Alan White, who manned the drum kit for English progressive rock legends Yes for 50 years following the band’s original drummer Bill Bruford’s departure to join fellow prog-rockers King Crimson, died Thursday, May 26th, after a brief illness. White was 72.
Before joining Yes, White had made a name for himself as drummer for rock royalty, including Steve Winwood, Ginger Baker, and John Lennon. White played live with Lennon’s Plastic Ono Band and in the studio on Lennon’s “Instant Karma” and “Imagine.” White also played on George Harrison’s All Things Must Pass album.
White joined Yes in 1972. He faced the daunting task of learning the band’s highly complex and lengthy live repertoire in three days as the band was about to embark on a U.S. tour. White pulled it off, as evidenced by his stellar work on the live album Yessongs recorded during the tour. He also contributed to the songwriting process throughout his lengthy tenure with the band.
Yes’ popularity in the 1970s waned somewhat after White joined. However, this can safely be assigned to the band both becoming too intricate for even its most devoted followers and a stream of high-profile personnel changes — keyboardist Rick Wakeman leaving to be replaced on one album by Patrick Moraz, then returning, then leaving again along with vocalist Jon Anderson, the two replaced for one album by Geoff Downes and Trevor Horn from The Buggles. Yes briefly disbanded at the decade’s end, then came back in 1983 behind guitarist Trevor Rabin as a modern mainstream-ish rock ensemble, scoring a massive hit with “Owner of A Lonely Heart.”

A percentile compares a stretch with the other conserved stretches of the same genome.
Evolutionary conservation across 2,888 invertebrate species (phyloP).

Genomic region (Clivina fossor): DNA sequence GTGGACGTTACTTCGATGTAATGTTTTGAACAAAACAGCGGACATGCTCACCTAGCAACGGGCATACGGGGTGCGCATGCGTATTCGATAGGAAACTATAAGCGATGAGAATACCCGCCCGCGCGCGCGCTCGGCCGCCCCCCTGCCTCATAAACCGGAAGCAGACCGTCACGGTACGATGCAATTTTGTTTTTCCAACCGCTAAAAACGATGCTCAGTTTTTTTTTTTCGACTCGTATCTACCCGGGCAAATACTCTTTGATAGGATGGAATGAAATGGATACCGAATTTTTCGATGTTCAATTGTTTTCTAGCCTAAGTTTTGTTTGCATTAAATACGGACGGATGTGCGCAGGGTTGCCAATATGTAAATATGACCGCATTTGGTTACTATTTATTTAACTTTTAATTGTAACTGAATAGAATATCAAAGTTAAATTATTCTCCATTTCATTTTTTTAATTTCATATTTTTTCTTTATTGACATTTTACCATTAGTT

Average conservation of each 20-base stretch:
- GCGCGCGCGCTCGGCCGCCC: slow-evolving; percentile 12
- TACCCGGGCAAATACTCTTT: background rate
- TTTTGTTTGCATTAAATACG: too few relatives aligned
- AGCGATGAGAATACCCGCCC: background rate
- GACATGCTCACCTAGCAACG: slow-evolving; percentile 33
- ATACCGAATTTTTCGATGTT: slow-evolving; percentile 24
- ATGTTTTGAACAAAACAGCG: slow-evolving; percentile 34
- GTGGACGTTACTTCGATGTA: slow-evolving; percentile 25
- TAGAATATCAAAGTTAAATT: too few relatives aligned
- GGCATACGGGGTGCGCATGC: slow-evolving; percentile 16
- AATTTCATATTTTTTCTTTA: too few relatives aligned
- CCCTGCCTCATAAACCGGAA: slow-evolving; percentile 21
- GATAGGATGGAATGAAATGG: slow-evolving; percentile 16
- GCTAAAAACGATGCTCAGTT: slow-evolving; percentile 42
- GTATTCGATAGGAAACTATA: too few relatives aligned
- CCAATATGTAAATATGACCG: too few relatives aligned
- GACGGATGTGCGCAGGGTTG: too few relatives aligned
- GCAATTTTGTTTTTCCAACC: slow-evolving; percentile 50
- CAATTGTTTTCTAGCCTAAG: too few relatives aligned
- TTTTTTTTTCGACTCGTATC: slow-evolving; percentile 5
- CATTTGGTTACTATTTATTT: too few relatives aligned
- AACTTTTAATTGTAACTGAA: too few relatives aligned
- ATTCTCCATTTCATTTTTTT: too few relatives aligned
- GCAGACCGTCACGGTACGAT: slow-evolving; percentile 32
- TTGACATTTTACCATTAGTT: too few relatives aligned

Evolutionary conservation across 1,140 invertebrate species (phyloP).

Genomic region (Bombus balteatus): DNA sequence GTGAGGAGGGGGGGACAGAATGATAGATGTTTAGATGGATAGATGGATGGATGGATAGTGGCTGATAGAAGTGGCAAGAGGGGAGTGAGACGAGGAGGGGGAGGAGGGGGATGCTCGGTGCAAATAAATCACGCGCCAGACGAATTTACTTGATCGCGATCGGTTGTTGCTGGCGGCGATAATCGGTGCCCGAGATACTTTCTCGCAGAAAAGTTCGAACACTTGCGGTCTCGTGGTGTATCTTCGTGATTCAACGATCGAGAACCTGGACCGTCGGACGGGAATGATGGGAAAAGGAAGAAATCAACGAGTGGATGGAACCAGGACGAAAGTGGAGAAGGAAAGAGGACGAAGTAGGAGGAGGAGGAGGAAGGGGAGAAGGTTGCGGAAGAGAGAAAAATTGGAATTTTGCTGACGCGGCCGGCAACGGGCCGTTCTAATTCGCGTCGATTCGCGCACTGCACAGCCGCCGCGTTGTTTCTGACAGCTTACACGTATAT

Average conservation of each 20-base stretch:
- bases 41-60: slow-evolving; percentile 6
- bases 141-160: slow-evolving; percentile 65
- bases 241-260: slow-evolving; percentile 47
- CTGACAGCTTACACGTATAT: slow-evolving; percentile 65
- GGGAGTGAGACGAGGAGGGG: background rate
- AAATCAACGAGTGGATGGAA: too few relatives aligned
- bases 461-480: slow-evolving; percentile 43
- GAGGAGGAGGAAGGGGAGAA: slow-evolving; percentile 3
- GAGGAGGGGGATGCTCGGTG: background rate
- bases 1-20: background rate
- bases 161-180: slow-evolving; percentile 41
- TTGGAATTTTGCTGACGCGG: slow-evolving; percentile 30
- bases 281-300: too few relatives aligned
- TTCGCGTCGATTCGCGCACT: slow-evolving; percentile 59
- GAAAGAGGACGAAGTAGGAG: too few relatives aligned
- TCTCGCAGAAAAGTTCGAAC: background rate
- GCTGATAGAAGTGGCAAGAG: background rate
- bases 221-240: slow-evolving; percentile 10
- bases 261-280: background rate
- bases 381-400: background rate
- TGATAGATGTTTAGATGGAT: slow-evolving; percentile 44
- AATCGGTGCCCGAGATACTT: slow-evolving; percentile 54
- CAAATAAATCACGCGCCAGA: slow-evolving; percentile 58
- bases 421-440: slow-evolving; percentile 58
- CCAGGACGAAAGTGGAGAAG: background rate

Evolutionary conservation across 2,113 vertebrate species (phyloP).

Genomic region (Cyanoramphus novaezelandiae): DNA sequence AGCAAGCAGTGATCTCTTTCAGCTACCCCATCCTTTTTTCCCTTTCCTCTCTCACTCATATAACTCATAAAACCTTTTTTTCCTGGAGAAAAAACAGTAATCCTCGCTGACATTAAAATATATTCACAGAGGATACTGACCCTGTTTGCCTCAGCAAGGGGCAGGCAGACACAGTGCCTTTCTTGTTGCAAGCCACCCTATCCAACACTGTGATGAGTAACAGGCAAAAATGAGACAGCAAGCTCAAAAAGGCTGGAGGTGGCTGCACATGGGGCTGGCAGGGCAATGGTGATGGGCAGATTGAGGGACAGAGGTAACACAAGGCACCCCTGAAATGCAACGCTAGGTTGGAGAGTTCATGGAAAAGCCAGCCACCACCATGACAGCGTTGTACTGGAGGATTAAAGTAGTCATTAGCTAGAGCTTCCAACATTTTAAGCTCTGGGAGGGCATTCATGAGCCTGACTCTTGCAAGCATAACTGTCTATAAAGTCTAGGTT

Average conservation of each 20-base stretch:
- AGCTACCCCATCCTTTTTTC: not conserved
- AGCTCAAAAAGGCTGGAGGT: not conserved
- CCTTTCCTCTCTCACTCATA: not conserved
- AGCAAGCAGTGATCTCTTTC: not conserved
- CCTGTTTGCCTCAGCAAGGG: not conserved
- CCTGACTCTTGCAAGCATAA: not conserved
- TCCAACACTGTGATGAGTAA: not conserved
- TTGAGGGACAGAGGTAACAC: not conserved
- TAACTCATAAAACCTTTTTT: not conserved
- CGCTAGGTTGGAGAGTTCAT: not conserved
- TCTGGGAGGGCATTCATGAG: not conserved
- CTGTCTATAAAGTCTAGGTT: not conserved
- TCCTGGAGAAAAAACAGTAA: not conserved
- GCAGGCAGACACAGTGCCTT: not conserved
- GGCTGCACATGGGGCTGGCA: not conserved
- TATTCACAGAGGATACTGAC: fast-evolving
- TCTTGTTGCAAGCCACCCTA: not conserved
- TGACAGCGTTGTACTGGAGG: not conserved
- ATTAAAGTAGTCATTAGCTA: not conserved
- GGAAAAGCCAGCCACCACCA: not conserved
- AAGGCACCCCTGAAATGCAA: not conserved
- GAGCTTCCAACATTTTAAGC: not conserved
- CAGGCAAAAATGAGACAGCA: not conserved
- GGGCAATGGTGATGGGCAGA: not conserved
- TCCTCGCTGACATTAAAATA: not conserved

Following this burst of commercial success, Yes moved back toward its prog roots, occasionally recording and regularly touring for the faithful. The lineup remained fluid, but it was the Tales from Topographic Oceans quintet of White, Anderson, Wakeman, bassist Chris Squire, and guitarist Steve Howe that burned brightest in the fanbase’s heart.
Yes, along with Emerson Lake & Palmer, Gentle Giant, King Crimson, Jethro Tull, Genesis, and others, created a musical genre entirely unto themselves. Although steeped in British R&B, these bands quickly brought in influences ranging from avant-garde classical to jazz to traditional English folk, fusing these to make rock’n’roll as much a virtuoso art form as dance music. The fans adored them, the critics despised them, and the genre’s late 1960s/early 1970s ascent to commercial success lasted but a few short years. Nevertheless, buried deep in every classic rock fan’s collection, one will find copies of The Yes Album, Fragile, and Close to The Edge. Prog may long be out of favor, but it remains in the heart of those seeking something pushing the envelope.
White leaves behind his wife of over 40 years and the couple’s son and daughter.
Godspeed, Alan White.